The orchestra performs a recent work by contemporary Chicago composer Augusta Read Thomas, and Joyce Yang solos in Beethoven’s Piano Concerto No. 1 before the orchestra unless that pinnacle of Russian Romanticism, Tchaikovsky’s Symphony No. 4.
Thursday, Hult Center, Eugene.

Music for Everyone Day
A wide variety of musicians, including the Woolen Men, Skull Diver, Ashi, JoJoScott and more, supply the tunes in this free, family-friendly four hour celebration.
Friday, Portland City Hall.

The Gondoliers
Light Opera of Portland’s latest Gilbert & Sullivan show.
Friday-Sunday, Alpenrose Dairy Opera House, 6149 SW Shattuck Road, Portland.

The Dover Quartet performs in Ashland. Photo:Tom Emerson.

Dover Quartet
The Chamber Music Northwest favorites return to Oregon to play quartets by contemporary American composer Richard Danielpour, Tchaikovsky, and Bartók.
Friday, Southern Oregon University Recital Hall, Ashland.

The Broken Consort
One of the most potentially exciting additions to Oregon’s music scene, this early music ensemble recently relocated from Boston and New York to Portland. Their repertoire ranges far beyond the too-limited scope of the state’s other historically informed performers, including new music (they just recorded an album of originals by leader and singer Emily Lau), and this concert focuses on American baroque music. Yes, there was such a thing. People were making music in the Americas during the 17th and 18th centuries. The eight musicians, who hail from Portland, Los Angeles, New York, and beyond, sing and play music written in the New England colonies (by composers like the great William Billings and Francis Hopkinson), in Spanish colonial America, shape note hymns, and even 19th century songs by Stephen Foster. But they’ll also perform music for ngoni, the instrument brought by African slaves, Native American chants and more, including the west coast premiere of Douglas Buchanan’s 2016 Green Field of Amerikay. It’s the fall’s most fascinating concert.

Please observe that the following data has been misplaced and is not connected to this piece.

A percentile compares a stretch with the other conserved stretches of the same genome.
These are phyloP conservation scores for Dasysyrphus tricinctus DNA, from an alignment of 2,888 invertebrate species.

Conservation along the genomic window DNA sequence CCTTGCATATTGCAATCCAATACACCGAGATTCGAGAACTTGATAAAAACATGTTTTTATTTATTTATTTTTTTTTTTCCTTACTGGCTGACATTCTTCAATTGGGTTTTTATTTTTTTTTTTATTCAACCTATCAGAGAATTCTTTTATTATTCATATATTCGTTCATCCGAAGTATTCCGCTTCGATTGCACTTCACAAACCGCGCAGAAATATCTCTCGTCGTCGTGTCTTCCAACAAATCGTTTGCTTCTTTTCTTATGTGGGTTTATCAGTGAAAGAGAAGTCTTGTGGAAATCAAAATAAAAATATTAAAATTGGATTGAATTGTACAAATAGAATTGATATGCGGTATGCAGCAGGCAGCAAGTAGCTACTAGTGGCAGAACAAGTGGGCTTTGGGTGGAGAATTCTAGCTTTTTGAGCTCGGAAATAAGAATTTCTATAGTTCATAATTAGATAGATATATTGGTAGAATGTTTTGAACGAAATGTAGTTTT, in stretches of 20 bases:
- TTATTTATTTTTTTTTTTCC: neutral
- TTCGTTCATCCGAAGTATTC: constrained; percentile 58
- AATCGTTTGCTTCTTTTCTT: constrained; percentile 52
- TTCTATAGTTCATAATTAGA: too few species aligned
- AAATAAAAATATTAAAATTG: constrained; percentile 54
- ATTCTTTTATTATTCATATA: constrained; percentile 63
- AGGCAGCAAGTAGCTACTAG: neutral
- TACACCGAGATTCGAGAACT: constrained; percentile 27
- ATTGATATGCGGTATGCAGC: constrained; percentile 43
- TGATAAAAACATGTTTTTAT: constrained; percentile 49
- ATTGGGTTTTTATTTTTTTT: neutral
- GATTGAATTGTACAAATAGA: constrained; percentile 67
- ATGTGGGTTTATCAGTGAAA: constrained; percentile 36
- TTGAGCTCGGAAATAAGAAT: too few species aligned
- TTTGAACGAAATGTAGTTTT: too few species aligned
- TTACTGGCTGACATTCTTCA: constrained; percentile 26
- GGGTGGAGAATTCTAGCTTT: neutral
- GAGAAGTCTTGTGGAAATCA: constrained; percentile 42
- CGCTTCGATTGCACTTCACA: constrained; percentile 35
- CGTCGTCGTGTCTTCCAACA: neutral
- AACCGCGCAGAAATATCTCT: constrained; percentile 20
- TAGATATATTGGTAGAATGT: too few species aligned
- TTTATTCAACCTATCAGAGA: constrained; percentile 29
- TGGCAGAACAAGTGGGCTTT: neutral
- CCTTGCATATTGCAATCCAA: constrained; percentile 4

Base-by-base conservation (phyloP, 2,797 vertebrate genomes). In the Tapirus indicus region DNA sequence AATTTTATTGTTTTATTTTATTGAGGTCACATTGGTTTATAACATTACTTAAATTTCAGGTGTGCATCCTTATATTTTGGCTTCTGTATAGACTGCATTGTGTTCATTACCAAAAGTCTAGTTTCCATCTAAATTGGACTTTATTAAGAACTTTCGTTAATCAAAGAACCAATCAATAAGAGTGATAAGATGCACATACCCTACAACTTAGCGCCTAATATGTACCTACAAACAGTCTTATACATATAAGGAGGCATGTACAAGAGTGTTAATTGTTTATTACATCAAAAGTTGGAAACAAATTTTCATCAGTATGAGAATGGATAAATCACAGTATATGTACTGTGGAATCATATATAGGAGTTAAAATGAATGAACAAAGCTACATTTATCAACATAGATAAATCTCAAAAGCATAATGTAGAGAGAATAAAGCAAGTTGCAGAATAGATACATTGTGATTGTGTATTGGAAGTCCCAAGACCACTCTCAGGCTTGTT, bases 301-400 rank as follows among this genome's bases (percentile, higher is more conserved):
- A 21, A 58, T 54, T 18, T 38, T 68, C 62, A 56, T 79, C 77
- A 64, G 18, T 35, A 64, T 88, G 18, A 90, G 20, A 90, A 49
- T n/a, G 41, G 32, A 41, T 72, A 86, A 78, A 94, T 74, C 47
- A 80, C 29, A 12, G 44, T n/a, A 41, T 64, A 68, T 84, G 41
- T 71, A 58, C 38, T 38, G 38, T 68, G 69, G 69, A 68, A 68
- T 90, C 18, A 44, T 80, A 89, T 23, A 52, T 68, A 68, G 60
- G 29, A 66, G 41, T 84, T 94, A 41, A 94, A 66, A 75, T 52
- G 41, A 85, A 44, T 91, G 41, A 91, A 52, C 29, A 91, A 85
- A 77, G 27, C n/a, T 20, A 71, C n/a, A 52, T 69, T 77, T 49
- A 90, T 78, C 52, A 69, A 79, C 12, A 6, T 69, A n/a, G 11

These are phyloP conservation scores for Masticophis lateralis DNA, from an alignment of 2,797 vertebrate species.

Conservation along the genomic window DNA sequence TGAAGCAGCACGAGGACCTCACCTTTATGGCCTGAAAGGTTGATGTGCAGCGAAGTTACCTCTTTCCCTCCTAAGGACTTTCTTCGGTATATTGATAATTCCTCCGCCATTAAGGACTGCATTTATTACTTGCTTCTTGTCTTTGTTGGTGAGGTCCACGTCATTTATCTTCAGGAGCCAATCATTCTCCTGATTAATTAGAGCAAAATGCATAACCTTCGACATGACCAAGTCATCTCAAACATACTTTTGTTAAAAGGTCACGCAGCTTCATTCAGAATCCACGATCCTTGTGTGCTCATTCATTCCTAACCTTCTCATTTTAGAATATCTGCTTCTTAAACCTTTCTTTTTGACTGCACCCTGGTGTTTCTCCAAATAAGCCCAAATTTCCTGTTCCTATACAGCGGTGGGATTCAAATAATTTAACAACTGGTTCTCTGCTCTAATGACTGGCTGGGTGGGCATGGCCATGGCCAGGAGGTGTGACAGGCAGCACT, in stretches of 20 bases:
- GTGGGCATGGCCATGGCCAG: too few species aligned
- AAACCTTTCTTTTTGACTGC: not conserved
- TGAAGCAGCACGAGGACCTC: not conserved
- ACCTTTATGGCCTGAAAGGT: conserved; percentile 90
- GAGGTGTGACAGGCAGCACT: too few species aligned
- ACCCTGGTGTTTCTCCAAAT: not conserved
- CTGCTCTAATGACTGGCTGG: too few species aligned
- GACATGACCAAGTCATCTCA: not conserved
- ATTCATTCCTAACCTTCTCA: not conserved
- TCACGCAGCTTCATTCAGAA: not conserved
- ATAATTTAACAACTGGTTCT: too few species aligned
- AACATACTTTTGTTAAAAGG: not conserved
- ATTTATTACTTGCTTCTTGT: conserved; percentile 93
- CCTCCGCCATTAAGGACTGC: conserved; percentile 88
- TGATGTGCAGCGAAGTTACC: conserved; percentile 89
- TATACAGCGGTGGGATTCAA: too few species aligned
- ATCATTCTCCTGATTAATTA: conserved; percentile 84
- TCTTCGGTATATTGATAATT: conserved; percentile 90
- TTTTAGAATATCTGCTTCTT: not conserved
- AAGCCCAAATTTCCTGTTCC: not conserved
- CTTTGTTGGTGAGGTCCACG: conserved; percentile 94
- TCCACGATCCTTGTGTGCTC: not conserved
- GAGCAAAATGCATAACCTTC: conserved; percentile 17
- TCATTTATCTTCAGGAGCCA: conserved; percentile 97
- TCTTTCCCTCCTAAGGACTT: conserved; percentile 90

Saturday, Nordia House, and Sunday, The Hallowed Halls, Portland.

Jim Pepper Native Arts Festival
The fifth annual celebration of a true Oregon original and legendary Native American jazz saxophonist includes Tracy Lee Nelson, Winona LaDuke, Gary Ogan, and more. And if you’re interested in Pepper’s life and work, check out Organic Listening Club’s latest edition at Artists Repertory Theater on October 17.
Saturday, Parkrose High School, Portland.

Taiko Together
If you live outside Japan and enjoy the stirring sounds of Japanese percussion music, or just like whacking on big drums,  Portland is the place to be. This concert brings together all four of the city’s taiko ensembles — Portland Taiko, Takohachi, En Taiko, and Unit Souzou — in a celebration of some of the world’s most, ah, striking sounds. It’s a fine opportunity to sample the different varieties available too, from youth-oriented classes to traditional tunes to folk dance to new music and more.
Saturday, P.C.C. Sylvania, Performing Arts Center.

Portland Taiko at its fall 2016 concert. Photo: Brian Sweeney.

The Vanport Mosaic and Maxville Heritage
Portland Jazz Composers Ensemble’s fascinating new project kicks off with a free performance featuring music performed by singer Marilyn Keller and pianist Ezra Weiss, featuring Weiss’s song with lyrics by Renee Mitchell, inspired by the story of Maxville. This afternoon discussion event includes presentations about Maxville and Vanport, followed by a talk with the artistic creators, who are hoping to receive input from the community itself for this important multimedia community history project.
Saturday, Oregon Historical Society, 1200 SW Park Ave, Portland.

Leyla McCalla
Former Carolina Chocolate Drop cellist/singer/guitarist/banjoist Leyla McCalla’s music draws on her Haitian heritage as well as the Creole, Cajun, jazz and French influences that still simmer in and around her New Orleans home. McCalla’s covers of traditional song and sometimes poignant, sometimes danceable, expertly crafted original music reflect the vitality of the many rich folk traditions she’s assimilated.
Saturday, Old Church Concert Hall, Portland.